Germ Cell Drivers: Transmission of Preconception Stress Across Generations

Front Hum Neurosci. 2021 Jul 12;15:642762. doi: 10.3389/fnhum.2021.642762. eCollection 2021.


Exposure to stress can accelerate maturation and hasten reproduction. Although potentially adaptive, the trade-off is higher risk for morbidity and mortality. In humans, the intergenerational effects of stress have been demonstrated, but the precise mechanisms are unknown. Strikingly, even if parental stress occurs prior to conception, as adults, their offspring show worse mental and physical health. Emerging evidence primarily from preclinical models suggests that epigenetic programming may encode preconception stress exposures in germ cells, potentially impacting the phenotype of the offspring. In this narrative review, we evaluate the strength of the evidence for this mechanism across animals and humans in both males and females. The strongest evidence comes from studies of male mice, in which paternal preconception stress is associated with a host of phenotypic changes in the offspring and stress-induced changes in the small non-coding RNA content in sperm have been implicated. Two recent studies in men provide evidence that some small non-coding RNAs in sperm are responsive to past and current stress, including some of the same ones identified in mice. Although preliminary evidence suggests that findings from mice may map onto men, the next steps will be (1) considering whether stress type, severity, duration, and developmental timing affect germ cell epigenetic markers, (2) determining whether germ cell epigenetic markers contribute to disease risk in the offspring of stress-exposed parents, and (3) overcoming methodological challenges in order to extend this research to females.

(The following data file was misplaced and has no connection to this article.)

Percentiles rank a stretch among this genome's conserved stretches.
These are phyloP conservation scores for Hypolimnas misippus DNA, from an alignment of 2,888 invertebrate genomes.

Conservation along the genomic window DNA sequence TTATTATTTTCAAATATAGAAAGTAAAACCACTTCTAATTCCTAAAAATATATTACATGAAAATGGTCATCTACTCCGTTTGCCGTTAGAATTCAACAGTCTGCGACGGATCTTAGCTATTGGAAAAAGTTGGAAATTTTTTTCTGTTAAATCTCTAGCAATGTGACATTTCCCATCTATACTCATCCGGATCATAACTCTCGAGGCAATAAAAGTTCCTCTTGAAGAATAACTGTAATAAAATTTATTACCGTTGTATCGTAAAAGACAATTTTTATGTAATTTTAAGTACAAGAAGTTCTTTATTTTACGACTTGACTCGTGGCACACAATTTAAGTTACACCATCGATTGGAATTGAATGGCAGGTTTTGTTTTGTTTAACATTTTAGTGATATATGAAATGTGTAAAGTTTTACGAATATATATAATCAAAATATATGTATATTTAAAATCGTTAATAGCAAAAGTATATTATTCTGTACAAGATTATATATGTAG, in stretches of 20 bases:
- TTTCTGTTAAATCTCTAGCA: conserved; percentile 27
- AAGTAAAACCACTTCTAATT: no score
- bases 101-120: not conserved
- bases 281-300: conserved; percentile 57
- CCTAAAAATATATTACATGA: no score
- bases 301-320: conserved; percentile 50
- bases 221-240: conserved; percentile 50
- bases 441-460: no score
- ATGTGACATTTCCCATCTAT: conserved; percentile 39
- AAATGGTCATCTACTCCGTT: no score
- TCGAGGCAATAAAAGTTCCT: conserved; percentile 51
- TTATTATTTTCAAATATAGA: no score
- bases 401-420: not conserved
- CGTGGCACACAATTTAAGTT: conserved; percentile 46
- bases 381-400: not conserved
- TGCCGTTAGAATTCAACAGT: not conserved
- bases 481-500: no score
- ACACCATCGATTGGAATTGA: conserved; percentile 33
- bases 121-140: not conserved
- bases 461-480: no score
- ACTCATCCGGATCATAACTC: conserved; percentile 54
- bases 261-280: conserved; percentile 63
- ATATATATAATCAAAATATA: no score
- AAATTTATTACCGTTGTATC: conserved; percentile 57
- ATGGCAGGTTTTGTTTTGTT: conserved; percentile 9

Keywords: epigenetics; extracellular vesicles; germline; oocytes; small non-coding RNA; sperm; stress; trauma.

Publication types

  • Review